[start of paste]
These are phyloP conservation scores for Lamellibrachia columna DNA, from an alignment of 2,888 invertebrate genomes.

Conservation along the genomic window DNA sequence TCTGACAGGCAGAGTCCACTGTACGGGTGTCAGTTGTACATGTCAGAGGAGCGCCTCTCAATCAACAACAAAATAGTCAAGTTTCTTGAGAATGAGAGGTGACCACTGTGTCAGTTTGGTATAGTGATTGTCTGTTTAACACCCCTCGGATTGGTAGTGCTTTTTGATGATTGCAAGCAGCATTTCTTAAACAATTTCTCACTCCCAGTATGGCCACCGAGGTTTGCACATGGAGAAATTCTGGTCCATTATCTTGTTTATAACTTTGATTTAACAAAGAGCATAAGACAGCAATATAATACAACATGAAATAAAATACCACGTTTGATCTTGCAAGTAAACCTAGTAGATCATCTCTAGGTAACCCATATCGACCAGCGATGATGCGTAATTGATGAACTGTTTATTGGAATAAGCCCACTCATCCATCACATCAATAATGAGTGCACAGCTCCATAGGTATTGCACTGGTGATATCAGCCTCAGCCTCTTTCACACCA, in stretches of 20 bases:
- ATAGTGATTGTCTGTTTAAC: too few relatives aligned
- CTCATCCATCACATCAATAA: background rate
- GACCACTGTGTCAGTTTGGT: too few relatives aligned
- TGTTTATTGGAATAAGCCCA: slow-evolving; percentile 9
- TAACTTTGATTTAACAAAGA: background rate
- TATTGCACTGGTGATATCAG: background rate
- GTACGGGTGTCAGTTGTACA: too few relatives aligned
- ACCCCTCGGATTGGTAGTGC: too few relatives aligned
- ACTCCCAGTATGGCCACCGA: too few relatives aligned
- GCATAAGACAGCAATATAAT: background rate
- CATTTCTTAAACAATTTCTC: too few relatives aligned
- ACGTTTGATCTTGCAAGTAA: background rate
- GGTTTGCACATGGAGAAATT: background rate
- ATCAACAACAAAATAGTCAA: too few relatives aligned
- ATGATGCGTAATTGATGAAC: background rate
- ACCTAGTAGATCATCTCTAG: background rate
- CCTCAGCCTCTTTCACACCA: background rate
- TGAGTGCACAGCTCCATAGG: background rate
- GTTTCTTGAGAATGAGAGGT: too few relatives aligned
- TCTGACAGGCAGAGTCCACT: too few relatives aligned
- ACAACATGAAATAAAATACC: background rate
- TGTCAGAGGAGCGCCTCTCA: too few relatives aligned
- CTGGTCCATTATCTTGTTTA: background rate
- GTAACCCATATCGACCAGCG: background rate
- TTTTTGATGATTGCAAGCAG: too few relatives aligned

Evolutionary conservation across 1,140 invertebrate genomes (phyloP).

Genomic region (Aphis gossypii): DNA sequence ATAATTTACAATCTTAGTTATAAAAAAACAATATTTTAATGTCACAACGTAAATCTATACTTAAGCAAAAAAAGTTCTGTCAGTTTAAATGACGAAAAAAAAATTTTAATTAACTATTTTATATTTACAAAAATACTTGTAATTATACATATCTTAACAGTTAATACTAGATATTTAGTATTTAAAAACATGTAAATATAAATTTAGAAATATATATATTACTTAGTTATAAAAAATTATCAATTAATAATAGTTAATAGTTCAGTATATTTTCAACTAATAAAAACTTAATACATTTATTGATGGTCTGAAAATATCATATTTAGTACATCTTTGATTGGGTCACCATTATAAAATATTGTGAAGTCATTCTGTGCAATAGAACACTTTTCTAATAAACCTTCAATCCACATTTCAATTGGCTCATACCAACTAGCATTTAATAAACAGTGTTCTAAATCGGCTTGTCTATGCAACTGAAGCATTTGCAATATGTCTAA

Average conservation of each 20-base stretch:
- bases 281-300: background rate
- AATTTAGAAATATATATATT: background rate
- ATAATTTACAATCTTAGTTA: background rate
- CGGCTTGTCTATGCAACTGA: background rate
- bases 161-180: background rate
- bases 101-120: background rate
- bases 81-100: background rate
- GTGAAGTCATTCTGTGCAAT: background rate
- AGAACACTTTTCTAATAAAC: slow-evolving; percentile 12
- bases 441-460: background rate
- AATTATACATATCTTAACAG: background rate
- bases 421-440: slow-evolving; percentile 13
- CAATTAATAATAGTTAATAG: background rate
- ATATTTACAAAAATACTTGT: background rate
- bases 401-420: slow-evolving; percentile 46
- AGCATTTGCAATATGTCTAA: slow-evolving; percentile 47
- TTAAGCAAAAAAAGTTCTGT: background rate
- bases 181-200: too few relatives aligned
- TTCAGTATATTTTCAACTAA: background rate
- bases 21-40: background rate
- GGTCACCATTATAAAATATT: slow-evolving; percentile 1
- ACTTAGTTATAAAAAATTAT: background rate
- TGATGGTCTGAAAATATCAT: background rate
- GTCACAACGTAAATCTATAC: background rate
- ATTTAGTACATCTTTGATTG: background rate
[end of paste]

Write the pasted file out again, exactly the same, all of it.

These are phyloP conservation scores for Lamellibrachia columna DNA, from an alignment of 2,888 invertebrate genomes.

Conservation along the genomic window DNA sequence TCTGACAGGCAGAGTCCACTGTACGGGTGTCAGTTGTACATGTCAGAGGAGCGCCTCTCAATCAACAACAAAATAGTCAAGTTTCTTGAGAATGAGAGGTGACCACTGTGTCAGTTTGGTATAGTGATTGTCTGTTTAACACCCCTCGGATTGGTAGTGCTTTTTGATGATTGCAAGCAGCATTTCTTAAACAATTTCTCACTCCCAGTATGGCCACCGAGGTTTGCACATGGAGAAATTCTGGTCCATTATCTTGTTTATAACTTTGATTTAACAAAGAGCATAAGACAGCAATATAATACAACATGAAATAAAATACCACGTTTGATCTTGCAAGTAAACCTAGTAGATCATCTCTAGGTAACCCATATCGACCAGCGATGATGCGTAATTGATGAACTGTTTATTGGAATAAGCCCACTCATCCATCACATCAATAATGAGTGCACAGCTCCATAGGTATTGCACTGGTGATATCAGCCTCAGCCTCTTTCACACCA, in stretches of 20 bases:
- ATAGTGATTGTCTGTTTAAC: too few relatives aligned
- CTCATCCATCACATCAATAA: background rate
- GACCACTGTGTCAGTTTGGT: too few relatives aligned
- TGTTTATTGGAATAAGCCCA: slow-evolving; percentile 9
- TAACTTTGATTTAACAAAGA: background rate
- TATTGCACTGGTGATATCAG: background rate
- GTACGGGTGTCAGTTGTACA: too few relatives aligned
- ACCCCTCGGATTGGTAGTGC: too few relatives aligned
- ACTCCCAGTATGGCCACCGA: too few relatives aligned
- GCATAAGACAGCAATATAAT: background rate
- CATTTCTTAAACAATTTCTC: too few relatives aligned
- ACGTTTGATCTTGCAAGTAA: background rate
- GGTTTGCACATGGAGAAATT: background rate
- ATCAACAACAAAATAGTCAA: too few relatives aligned
- ATGATGCGTAATTGATGAAC: background rate
- ACCTAGTAGATCATCTCTAG: background rate
- CCTCAGCCTCTTTCACACCA: background rate
- TGAGTGCACAGCTCCATAGG: background rate
- GTTTCTTGAGAATGAGAGGT: too few relatives aligned
- TCTGACAGGCAGAGTCCACT: too few relatives aligned
- ACAACATGAAATAAAATACC: background rate
- TGTCAGAGGAGCGCCTCTCA: too few relatives aligned
- CTGGTCCATTATCTTGTTTA: background rate
- GTAACCCATATCGACCAGCG: background rate
- TTTTTGATGATTGCAAGCAG: too few relatives aligned

Evolutionary conservation across 1,140 invertebrate genomes (phyloP).

Genomic region (Aphis gossypii): DNA sequence ATAATTTACAATCTTAGTTATAAAAAAACAATATTTTAATGTCACAACGTAAATCTATACTTAAGCAAAAAAAGTTCTGTCAGTTTAAATGACGAAAAAAAAATTTTAATTAACTATTTTATATTTACAAAAATACTTGTAATTATACATATCTTAACAGTTAATACTAGATATTTAGTATTTAAAAACATGTAAATATAAATTTAGAAATATATATATTACTTAGTTATAAAAAATTATCAATTAATAATAGTTAATAGTTCAGTATATTTTCAACTAATAAAAACTTAATACATTTATTGATGGTCTGAAAATATCATATTTAGTACATCTTTGATTGGGTCACCATTATAAAATATTGTGAAGTCATTCTGTGCAATAGAACACTTTTCTAATAAACCTTCAATCCACATTTCAATTGGCTCATACCAACTAGCATTTAATAAACAGTGTTCTAAATCGGCTTGTCTATGCAACTGAAGCATTTGCAATATGTCTAA

Average conservation of each 20-base stretch:
- bases 281-300: background rate
- AATTTAGAAATATATATATT: background rate
- ATAATTTACAATCTTAGTTA: background rate
- CGGCTTGTCTATGCAACTGA: background rate
- bases 161-180: background rate
- bases 101-120: background rate
- bases 81-100: background rate
- GTGAAGTCATTCTGTGCAAT: background rate
- AGAACACTTTTCTAATAAAC: slow-evolving; percentile 12
- bases 441-460: background rate
- AATTATACATATCTTAACAG: background rate
- bases 421-440: slow-evolving; percentile 13
- CAATTAATAATAGTTAATAG: background rate
- ATATTTACAAAAATACTTGT: background rate
- bases 401-420: slow-evolving; percentile 46
- AGCATTTGCAATATGTCTAA: slow-evolving; percentile 47
- TTAAGCAAAAAAAGTTCTGT: background rate
- bases 181-200: too few relatives aligned
- TTCAGTATATTTTCAACTAA: background rate
- bases 21-40: background rate
- GGTCACCATTATAAAATATT: slow-evolving; percentile 1
- ACTTAGTTATAAAAAATTAT: background rate
- TGATGGTCTGAAAATATCAT: background rate
- GTCACAACGTAAATCTATAC: background rate
- ATTTAGTACATCTTTGATTG: background rate